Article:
transfinite

There's a bug in the new node code.  I added some print statements in the base to print the received temp, humidity, and pressure.  In the new node code I added one line to set the pressure to a constant:

  header.sensor.temp = 18.8;
  header.sensor.pressure = 30.1;

In the prior versions of node, I would receive the temp and pressure values on the base, but with the current version I receive an ovf (overflow) for the pressure. The temp is still ok. Seems like a fencepost error somewhere, but I haven't found it yet.

-transfinite


JohnHoward


There's a bug in the new node code.  I added some print statements in the base to print the received temp, humidity, and pressure.  In the new node code I added one line to set the pressure to a constant:

  header.sensor.temp = 18.8;
  header.sensor.pressure = 30.1;

In the prior versions of node, I would receive the temp and pressure values on the base, but with the current version I receive an ovf (overflow) for the pressure. The temp is still ok. Seems like a fencepost error somewhere, but I haven't found it yet.

-transfinite




Every so often, the packet contents has huge numbers in it.  Sometimes I find the packet size vary from the normal 28 bytes to 20 or 24.  Somehow the framing is off.

printf detects the value it was given is larger than 4294967040 (FFFFFF00) and outputs 'ovf'.  Evidently the SPI reads or writes are screwing up, if we are to believe the nRF24L01 communicates error-free (which it apparently does because there are no checksum errors).

Perhaps retrying more slowly is the answer, as I added 'node' code to do so whenever radio.write() returns false.

mortenx

#29
Oct 19, 2013, 01:08 am Last Edit: Oct 19, 2013, 01:45 am by mortenx Reason: 1
hi,
i have 2 nodes and relay and base, nodes send data, relay gets it  but  base dont get it, what seems to be the problem?
node id 2 & 7

node 2 serial :

XMIT: 2
FAILED TO SEND  2
289
FAILED TO SEND  2
289
FAILED TO SEND  2
289
FAILED TO SEND  2
289
FAILED TO SEND  2
289
ACK:            2

node 7 serial :

FAILED TO SEND  7
331
FAILED TO SEND  7
331
FAILED TO SEND  7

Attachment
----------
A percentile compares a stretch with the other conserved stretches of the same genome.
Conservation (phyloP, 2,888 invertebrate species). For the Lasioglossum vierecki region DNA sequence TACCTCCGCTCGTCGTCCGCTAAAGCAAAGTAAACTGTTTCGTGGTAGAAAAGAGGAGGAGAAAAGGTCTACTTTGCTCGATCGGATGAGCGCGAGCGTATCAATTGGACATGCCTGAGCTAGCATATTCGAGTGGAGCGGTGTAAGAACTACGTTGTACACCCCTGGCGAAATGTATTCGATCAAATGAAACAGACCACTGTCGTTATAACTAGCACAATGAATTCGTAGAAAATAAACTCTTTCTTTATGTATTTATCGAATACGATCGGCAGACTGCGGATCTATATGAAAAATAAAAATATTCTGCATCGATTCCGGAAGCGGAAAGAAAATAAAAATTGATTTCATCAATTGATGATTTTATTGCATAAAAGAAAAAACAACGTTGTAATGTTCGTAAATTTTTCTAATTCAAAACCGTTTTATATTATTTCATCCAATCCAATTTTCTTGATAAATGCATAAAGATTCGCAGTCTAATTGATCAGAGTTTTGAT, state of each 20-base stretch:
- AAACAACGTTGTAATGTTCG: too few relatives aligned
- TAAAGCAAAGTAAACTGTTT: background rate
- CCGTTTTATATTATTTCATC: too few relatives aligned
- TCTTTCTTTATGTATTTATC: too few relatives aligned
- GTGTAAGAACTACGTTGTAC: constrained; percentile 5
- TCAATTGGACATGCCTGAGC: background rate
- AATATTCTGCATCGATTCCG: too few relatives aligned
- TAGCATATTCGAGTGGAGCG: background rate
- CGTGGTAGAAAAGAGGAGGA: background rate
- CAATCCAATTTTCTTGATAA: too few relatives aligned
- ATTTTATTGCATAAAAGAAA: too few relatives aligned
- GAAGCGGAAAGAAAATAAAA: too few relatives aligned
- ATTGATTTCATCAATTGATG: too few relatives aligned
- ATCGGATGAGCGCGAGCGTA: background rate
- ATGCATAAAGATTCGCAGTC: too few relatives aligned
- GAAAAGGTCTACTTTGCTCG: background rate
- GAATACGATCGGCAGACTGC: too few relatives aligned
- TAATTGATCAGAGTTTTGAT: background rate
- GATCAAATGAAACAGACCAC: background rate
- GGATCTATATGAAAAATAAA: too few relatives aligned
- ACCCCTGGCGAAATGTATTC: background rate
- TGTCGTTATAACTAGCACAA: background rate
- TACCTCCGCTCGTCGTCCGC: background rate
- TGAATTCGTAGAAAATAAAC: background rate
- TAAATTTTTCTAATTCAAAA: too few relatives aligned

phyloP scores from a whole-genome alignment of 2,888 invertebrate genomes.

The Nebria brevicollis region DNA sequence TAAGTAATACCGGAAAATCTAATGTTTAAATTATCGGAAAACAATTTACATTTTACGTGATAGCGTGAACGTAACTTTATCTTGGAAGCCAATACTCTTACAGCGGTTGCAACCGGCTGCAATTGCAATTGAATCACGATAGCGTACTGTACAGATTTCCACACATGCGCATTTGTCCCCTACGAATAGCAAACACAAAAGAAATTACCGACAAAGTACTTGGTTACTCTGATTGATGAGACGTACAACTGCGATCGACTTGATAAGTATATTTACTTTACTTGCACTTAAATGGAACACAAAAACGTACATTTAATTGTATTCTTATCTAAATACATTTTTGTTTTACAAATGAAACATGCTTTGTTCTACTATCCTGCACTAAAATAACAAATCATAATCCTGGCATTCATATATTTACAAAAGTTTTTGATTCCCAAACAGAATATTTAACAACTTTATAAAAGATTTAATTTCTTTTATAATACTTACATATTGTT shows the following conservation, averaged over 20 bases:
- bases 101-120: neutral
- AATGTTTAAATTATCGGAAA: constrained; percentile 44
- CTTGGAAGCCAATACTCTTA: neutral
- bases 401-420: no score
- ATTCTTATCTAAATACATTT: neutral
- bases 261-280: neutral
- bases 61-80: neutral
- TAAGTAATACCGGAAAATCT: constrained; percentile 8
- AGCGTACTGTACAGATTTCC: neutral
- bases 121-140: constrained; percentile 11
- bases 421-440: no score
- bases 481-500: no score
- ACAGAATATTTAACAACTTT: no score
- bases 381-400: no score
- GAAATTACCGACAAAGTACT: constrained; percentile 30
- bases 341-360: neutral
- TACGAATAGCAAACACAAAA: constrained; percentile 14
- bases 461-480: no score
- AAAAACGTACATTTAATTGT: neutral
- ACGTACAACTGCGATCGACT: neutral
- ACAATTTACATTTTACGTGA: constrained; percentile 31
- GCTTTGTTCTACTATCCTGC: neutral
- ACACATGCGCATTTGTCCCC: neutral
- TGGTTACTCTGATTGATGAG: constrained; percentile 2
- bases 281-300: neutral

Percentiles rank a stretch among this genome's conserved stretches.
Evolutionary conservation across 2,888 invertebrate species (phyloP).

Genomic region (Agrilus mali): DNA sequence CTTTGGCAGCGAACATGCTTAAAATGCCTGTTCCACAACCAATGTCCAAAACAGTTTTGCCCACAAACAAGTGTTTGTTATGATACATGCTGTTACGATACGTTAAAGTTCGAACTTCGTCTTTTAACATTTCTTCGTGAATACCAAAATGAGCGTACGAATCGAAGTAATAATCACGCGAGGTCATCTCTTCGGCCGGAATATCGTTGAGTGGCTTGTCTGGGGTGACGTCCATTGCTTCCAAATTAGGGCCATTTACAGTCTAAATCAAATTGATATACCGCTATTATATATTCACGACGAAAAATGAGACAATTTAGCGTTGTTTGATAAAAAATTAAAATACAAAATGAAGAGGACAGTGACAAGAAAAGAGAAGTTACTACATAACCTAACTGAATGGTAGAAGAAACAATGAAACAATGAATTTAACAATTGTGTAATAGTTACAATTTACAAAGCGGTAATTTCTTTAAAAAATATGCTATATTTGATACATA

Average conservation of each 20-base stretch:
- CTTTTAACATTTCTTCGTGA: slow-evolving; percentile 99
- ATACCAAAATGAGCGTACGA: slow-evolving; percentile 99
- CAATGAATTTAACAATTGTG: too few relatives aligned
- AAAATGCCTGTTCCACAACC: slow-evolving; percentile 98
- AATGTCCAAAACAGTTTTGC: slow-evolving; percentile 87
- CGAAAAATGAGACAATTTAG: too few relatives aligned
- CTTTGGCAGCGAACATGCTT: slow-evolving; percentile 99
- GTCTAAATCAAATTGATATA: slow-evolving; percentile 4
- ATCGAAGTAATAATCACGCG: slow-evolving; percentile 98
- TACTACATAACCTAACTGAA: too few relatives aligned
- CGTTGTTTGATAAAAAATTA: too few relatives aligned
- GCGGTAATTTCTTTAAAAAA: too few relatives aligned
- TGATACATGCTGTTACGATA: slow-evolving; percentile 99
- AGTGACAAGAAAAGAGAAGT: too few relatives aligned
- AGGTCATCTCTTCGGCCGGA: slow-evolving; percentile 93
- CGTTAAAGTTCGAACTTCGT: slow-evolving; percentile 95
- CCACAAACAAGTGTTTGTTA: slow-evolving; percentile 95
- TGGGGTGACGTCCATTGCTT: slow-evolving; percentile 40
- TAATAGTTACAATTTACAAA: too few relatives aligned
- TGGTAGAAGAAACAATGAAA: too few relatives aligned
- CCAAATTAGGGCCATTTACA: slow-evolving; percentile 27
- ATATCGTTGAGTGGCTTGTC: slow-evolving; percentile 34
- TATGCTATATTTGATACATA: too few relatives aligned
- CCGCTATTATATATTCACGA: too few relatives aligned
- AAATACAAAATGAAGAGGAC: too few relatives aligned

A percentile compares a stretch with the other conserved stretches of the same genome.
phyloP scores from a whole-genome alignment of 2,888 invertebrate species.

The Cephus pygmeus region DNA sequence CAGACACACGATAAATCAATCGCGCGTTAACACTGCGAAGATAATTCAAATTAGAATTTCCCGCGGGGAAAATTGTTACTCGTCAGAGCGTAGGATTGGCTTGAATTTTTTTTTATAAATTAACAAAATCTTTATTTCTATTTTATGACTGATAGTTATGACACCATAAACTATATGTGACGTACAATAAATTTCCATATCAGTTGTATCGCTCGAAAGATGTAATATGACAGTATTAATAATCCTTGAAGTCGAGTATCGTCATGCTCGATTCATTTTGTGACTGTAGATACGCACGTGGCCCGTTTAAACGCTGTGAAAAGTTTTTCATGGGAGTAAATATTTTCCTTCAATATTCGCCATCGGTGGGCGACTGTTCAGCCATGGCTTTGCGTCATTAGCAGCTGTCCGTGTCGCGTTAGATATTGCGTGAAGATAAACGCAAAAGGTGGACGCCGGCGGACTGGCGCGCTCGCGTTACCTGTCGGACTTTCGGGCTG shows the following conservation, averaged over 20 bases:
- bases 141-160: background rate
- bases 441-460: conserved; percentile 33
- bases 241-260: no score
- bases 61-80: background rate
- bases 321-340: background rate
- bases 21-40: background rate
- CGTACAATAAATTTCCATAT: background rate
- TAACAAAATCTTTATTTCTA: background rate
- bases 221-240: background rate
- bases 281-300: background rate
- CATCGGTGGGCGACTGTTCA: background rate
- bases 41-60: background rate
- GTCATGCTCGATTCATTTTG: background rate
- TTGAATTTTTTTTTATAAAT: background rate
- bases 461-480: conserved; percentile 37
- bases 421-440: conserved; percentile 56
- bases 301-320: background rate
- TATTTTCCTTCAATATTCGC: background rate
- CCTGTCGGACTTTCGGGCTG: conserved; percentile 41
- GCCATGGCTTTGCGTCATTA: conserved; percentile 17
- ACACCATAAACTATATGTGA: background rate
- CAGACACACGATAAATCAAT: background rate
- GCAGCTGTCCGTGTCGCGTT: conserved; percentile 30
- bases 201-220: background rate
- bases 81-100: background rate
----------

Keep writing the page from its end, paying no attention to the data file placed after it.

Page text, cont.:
331
FAILED TO SEND  7
331
FAILED TO SEND  7
331
NACK:      7
XMIT: 7

relay serial:

Got message from 0x10F ID:2 Hops: 266
Got message from 0x10F ID:2 Hops: 266
Got message from 0x10F ID:2 Hops: 266
Got message from 0x10F ID:2 Hops: 266
Got message from 0x10F ID:2 Hops: 266
Got message from 0x186 ID:7 Hops: 402
Got message from 0x186 ID:7 Hops: 402
Got message from 0x186 ID:7 Hops: 402
Got message from 0x186 ID:7 Hops: 402

base serial:

base starting...
Got message from 0x6060606 ID:6060606 Hops: 101058054
Got message from 0x1010101 ID:1010101 Hops: 16843009
Got message from 0x2020202 ID:2020202 Hops: 33686018
Got message from 0x5050505 ID:5050505 Hops: 84215045
Got message from 0x3030303 ID:3030303 Hops: 50529027
Got message from 0xE0E0E0E ID:E0E0E0E Hops: 235802126
Got message from 0x4040404 ID:4040404 Hops: 67372036
Got message from 0x141 ID:7 Hops: 319
Got message from 0x13131313 ID:13131313 Hops: 320017171
Got message from 0x14141414 ID:14141414 Hops: 336860180
Got message from 0x6060606 ID:6060606 Hops: 101058054
Got message from 0x1B1B1B1B ID:1B1B1B1B Hops: 454761243
Got message from 0x7070707 ID:7070707 Hops: 117901063


i noticed that if i do make a reset all arduinos at same time, then base gets first data but nothing else...

base starting...
Got message from 0x19F ID:1 Hops: 406
Got message from 0x1BA ID:7 Hops: 450
Got message from 0x1010101 ID:1010101 Hops: 16843009